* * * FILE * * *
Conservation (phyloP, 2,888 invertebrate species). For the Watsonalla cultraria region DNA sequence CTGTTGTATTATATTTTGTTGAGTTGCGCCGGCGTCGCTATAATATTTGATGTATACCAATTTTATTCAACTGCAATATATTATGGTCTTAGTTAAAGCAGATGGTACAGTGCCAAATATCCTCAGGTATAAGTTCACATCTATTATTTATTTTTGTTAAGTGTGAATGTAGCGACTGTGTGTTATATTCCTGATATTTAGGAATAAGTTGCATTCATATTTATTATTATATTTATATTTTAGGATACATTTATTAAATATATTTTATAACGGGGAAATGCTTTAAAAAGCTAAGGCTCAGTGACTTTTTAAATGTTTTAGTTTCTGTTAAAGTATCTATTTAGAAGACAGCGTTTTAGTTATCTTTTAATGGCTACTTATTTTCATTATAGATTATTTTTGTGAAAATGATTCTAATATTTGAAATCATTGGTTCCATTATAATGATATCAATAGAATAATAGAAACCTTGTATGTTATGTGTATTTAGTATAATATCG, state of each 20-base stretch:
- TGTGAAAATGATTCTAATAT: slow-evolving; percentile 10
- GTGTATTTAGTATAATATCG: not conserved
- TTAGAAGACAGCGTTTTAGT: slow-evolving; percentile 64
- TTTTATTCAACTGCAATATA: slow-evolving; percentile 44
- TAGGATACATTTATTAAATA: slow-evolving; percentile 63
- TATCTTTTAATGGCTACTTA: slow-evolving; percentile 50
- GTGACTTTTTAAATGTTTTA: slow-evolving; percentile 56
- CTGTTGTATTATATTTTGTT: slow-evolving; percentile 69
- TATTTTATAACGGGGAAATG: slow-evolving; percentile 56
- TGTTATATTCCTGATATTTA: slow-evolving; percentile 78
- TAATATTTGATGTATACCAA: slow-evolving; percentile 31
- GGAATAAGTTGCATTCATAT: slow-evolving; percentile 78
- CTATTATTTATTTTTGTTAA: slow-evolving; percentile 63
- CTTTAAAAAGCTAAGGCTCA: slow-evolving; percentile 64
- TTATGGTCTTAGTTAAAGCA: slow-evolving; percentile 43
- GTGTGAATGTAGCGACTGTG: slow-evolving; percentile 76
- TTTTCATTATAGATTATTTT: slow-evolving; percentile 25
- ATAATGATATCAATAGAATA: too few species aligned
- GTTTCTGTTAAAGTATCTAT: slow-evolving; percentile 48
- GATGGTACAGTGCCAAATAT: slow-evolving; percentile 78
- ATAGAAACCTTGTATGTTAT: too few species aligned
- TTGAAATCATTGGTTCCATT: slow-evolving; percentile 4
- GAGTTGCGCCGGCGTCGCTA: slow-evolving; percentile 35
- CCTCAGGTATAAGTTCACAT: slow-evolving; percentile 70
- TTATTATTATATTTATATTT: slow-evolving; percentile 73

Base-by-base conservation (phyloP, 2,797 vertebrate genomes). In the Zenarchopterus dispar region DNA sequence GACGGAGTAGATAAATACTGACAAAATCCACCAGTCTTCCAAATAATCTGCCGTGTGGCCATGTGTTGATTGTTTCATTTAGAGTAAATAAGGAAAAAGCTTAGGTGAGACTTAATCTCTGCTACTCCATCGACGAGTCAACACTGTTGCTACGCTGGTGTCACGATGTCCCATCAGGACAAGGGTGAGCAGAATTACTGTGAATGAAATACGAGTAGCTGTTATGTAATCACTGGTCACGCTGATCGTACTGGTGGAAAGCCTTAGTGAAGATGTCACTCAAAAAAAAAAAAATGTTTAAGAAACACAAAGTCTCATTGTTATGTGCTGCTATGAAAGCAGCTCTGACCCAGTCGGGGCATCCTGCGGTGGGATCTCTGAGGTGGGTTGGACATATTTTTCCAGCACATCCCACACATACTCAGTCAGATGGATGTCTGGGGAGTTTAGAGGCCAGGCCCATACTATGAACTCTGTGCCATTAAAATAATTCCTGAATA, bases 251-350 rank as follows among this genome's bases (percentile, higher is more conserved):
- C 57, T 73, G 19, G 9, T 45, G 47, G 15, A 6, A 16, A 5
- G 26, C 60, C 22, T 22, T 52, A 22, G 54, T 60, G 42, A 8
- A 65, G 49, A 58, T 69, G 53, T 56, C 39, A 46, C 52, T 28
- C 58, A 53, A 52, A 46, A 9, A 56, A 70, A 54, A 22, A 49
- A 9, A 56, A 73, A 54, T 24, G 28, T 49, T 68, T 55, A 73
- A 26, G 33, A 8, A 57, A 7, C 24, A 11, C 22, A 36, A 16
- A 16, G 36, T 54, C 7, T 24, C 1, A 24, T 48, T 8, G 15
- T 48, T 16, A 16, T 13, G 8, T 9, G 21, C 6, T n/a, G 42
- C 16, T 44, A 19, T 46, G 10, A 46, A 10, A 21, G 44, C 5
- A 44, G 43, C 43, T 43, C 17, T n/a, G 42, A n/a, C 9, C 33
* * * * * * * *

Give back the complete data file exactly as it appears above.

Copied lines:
Conservation (phyloP, 2,888 invertebrate species). For the Watsonalla cultraria region DNA sequence CTGTTGTATTATATTTTGTTGAGTTGCGCCGGCGTCGCTATAATATTTGATGTATACCAATTTTATTCAACTGCAATATATTATGGTCTTAGTTAAAGCAGATGGTACAGTGCCAAATATCCTCAGGTATAAGTTCACATCTATTATTTATTTTTGTTAAGTGTGAATGTAGCGACTGTGTGTTATATTCCTGATATTTAGGAATAAGTTGCATTCATATTTATTATTATATTTATATTTTAGGATACATTTATTAAATATATTTTATAACGGGGAAATGCTTTAAAAAGCTAAGGCTCAGTGACTTTTTAAATGTTTTAGTTTCTGTTAAAGTATCTATTTAGAAGACAGCGTTTTAGTTATCTTTTAATGGCTACTTATTTTCATTATAGATTATTTTTGTGAAAATGATTCTAATATTTGAAATCATTGGTTCCATTATAATGATATCAATAGAATAATAGAAACCTTGTATGTTATGTGTATTTAGTATAATATCG, state of each 20-base stretch:
- TGTGAAAATGATTCTAATAT: slow-evolving; percentile 10
- GTGTATTTAGTATAATATCG: not conserved
- TTAGAAGACAGCGTTTTAGT: slow-evolving; percentile 64
- TTTTATTCAACTGCAATATA: slow-evolving; percentile 44
- TAGGATACATTTATTAAATA: slow-evolving; percentile 63
- TATCTTTTAATGGCTACTTA: slow-evolving; percentile 50
- GTGACTTTTTAAATGTTTTA: slow-evolving; percentile 56
- CTGTTGTATTATATTTTGTT: slow-evolving; percentile 69
- TATTTTATAACGGGGAAATG: slow-evolving; percentile 56
- TGTTATATTCCTGATATTTA: slow-evolving; percentile 78
- TAATATTTGATGTATACCAA: slow-evolving; percentile 31
- GGAATAAGTTGCATTCATAT: slow-evolving; percentile 78
- CTATTATTTATTTTTGTTAA: slow-evolving; percentile 63
- CTTTAAAAAGCTAAGGCTCA: slow-evolving; percentile 64
- TTATGGTCTTAGTTAAAGCA: slow-evolving; percentile 43
- GTGTGAATGTAGCGACTGTG: slow-evolving; percentile 76
- TTTTCATTATAGATTATTTT: slow-evolving; percentile 25
- ATAATGATATCAATAGAATA: too few species aligned
- GTTTCTGTTAAAGTATCTAT: slow-evolving; percentile 48
- GATGGTACAGTGCCAAATAT: slow-evolving; percentile 78
- ATAGAAACCTTGTATGTTAT: too few species aligned
- TTGAAATCATTGGTTCCATT: slow-evolving; percentile 4
- GAGTTGCGCCGGCGTCGCTA: slow-evolving; percentile 35
- CCTCAGGTATAAGTTCACAT: slow-evolving; percentile 70
- TTATTATTATATTTATATTT: slow-evolving; percentile 73

Base-by-base conservation (phyloP, 2,797 vertebrate genomes). In the Zenarchopterus dispar region DNA sequence GACGGAGTAGATAAATACTGACAAAATCCACCAGTCTTCCAAATAATCTGCCGTGTGGCCATGTGTTGATTGTTTCATTTAGAGTAAATAAGGAAAAAGCTTAGGTGAGACTTAATCTCTGCTACTCCATCGACGAGTCAACACTGTTGCTACGCTGGTGTCACGATGTCCCATCAGGACAAGGGTGAGCAGAATTACTGTGAATGAAATACGAGTAGCTGTTATGTAATCACTGGTCACGCTGATCGTACTGGTGGAAAGCCTTAGTGAAGATGTCACTCAAAAAAAAAAAAATGTTTAAGAAACACAAAGTCTCATTGTTATGTGCTGCTATGAAAGCAGCTCTGACCCAGTCGGGGCATCCTGCGGTGGGATCTCTGAGGTGGGTTGGACATATTTTTCCAGCACATCCCACACATACTCAGTCAGATGGATGTCTGGGGAGTTTAGAGGCCAGGCCCATACTATGAACTCTGTGCCATTAAAATAATTCCTGAATA, bases 251-350 rank as follows among this genome's bases (percentile, higher is more conserved):
- C 57, T 73, G 19, G 9, T 45, G 47, G 15, A 6, A 16, A 5
- G 26, C 60, C 22, T 22, T 52, A 22, G 54, T 60, G 42, A 8
- A 65, G 49, A 58, T 69, G 53, T 56, C 39, A 46, C 52, T 28
- C 58, A 53, A 52, A 46, A 9, A 56, A 70, A 54, A 22, A 49
- A 9, A 56, A 73, A 54, T 24, G 28, T 49, T 68, T 55, A 73
- A 26, G 33, A 8, A 57, A 7, C 24, A 11, C 22, A 36, A 16
- A 16, G 36, T 54, C 7, T 24, C 1, A 24, T 48, T 8, G 15
- T 48, T 16, A 16, T 13, G 8, T 9, G 21, C 6, T n/a, G 42
- C 16, T 44, A 19, T 46, G 10, A 46, A 10, A 21, G 44, C 5
- A 44, G 43, C 43, T 43, C 17, T n/a, G 42, A n/a, C 9, C 33